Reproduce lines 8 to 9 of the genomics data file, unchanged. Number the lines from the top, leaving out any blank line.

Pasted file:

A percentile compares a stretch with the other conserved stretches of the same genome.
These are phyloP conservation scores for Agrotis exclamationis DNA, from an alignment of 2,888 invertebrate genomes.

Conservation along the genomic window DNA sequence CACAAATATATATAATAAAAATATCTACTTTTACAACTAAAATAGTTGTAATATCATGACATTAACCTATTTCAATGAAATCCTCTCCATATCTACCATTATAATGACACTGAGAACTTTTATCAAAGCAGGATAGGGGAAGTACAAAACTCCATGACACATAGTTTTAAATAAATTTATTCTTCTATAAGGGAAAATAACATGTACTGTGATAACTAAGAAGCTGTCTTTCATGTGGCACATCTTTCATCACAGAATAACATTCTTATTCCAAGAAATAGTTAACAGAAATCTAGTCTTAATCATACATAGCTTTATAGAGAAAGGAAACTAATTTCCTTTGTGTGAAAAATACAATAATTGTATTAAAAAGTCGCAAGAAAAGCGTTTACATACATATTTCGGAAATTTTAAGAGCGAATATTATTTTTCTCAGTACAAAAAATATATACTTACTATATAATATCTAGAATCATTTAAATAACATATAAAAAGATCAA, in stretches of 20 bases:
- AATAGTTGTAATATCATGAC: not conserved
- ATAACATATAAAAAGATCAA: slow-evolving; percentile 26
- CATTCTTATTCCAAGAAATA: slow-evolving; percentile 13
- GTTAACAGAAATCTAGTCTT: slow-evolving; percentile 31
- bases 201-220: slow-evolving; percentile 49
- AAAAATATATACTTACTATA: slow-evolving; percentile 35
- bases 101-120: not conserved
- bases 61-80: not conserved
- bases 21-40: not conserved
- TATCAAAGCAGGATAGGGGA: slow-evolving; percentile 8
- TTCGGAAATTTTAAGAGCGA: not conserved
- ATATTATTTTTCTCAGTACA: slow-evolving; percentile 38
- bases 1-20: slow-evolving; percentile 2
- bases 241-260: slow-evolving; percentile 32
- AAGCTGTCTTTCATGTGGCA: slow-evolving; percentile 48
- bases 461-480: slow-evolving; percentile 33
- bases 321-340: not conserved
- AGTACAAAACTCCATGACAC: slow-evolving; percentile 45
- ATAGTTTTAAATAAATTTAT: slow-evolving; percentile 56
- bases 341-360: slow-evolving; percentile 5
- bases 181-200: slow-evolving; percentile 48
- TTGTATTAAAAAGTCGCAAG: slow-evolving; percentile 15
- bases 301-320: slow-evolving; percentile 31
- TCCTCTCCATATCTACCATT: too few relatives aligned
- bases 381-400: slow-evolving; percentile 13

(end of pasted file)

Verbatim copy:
- bases 201-220: slow-evolving; percentile 49
- AAAAATATATACTTACTATA: slow-evolving; percentile 35